I had to get inspired. I had to want to run. I asked successful runners for advice and a couple of friends told me to read a book. It seemed like strange advice, but it was worth a try. The next day I bought Haruki Murakami's What I Talk About When I Talk About Running.
Murakami's novels are page-turners, even though they hardly contain elements of suspense and certainly cannot be defined as thrillers. There is something compelling about his writing that makes one continue to turn the pages, almost breathlessly, waiting to see just what will happen.
Writers! Thinking of putting a sex passage (as it were) in your novel? You might want to think again - thanks to the timely
Our main host for the festival was Sjón. A prolific writer, Sjón has written novels, poetry, plays, librettos and picture books for children.
Mo Yan has been named the first Chinese winner of the Nobel Prize for Literature. The judges praised the author's "hallucinatory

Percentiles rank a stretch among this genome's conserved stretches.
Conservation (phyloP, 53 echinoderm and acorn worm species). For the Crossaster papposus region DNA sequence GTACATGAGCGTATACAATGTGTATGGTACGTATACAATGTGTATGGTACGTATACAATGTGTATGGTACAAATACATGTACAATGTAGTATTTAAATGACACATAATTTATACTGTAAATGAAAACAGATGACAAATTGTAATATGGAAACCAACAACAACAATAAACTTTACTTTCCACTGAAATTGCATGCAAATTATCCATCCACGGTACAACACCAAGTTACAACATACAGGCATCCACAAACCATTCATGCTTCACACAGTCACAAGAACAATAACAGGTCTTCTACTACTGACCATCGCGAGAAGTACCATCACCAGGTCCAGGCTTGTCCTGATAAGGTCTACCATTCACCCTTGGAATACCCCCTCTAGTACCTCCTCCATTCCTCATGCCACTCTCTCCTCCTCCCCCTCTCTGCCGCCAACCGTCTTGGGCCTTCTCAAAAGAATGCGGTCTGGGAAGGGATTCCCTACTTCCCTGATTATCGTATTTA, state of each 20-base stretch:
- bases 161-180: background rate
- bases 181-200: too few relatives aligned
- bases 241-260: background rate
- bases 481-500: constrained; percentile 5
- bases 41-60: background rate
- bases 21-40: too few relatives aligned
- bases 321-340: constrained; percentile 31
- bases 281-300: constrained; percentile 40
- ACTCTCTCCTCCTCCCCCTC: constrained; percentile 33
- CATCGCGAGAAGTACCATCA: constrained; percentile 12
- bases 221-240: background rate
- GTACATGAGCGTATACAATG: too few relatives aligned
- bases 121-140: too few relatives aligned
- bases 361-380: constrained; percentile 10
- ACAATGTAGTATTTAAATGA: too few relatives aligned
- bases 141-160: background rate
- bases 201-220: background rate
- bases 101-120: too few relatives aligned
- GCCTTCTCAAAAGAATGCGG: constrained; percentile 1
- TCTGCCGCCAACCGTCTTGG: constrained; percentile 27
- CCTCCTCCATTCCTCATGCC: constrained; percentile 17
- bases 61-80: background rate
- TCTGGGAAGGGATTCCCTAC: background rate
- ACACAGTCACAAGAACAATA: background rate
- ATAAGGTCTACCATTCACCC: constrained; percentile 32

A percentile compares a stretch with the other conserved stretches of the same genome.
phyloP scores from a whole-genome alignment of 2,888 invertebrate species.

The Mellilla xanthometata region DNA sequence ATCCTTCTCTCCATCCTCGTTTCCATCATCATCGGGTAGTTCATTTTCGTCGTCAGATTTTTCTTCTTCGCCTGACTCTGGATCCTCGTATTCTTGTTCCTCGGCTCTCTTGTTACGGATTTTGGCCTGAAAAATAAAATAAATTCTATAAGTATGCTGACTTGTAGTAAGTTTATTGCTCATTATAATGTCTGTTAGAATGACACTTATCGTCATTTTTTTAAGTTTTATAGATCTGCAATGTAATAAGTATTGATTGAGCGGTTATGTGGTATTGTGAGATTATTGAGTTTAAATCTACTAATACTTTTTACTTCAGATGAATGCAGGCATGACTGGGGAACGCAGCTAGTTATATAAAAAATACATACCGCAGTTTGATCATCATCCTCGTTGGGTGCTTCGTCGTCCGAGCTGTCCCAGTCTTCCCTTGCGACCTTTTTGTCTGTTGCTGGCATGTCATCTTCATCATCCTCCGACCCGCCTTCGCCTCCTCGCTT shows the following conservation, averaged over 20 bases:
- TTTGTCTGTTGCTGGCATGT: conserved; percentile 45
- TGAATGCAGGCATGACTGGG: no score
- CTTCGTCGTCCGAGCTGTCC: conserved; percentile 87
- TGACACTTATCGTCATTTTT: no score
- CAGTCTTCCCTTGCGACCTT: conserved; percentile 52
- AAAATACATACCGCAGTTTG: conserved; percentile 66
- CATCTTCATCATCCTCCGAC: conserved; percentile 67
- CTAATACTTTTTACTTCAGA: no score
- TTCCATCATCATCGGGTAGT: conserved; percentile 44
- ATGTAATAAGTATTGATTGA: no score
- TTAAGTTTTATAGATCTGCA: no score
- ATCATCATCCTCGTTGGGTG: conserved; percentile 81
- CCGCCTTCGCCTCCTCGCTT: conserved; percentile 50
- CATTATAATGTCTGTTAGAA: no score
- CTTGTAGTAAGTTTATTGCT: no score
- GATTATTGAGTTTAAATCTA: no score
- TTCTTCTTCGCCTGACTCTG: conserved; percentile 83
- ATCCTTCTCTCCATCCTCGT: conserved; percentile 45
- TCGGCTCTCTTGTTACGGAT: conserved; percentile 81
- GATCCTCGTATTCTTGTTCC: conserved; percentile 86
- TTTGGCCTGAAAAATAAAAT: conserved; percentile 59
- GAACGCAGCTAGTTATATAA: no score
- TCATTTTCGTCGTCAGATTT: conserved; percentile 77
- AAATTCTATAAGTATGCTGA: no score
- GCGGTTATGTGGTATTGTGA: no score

Imagine if you will a kind of literary kaleidoscope. Smash up the writings of Haruki Murakami, Borges and Denis Johnson. Pour the fragments into your kaleidoscope and put it to your eye. Start to twist the tube and watch the coloured patterns form, shift and reform into a different shape.This gives an approximate idea of what it feels like to read this astonishing novel.
Murakami captures the concerns of modern life, somewhat effortlessly in the easiness of his prose, combining this with an overriding sense of cool through the extraordinary detail in his writing. To a certain extent, we know what to expect. That's why we'll come back to him time and time again.
Tuesday was both Man Booker Prize day (read my account of the controversy, the Cape party and even a few words from Julian Barnes himself here) and the publication date of Books One and Two of Haruki Murakami's long awaited new novel, 1Q84.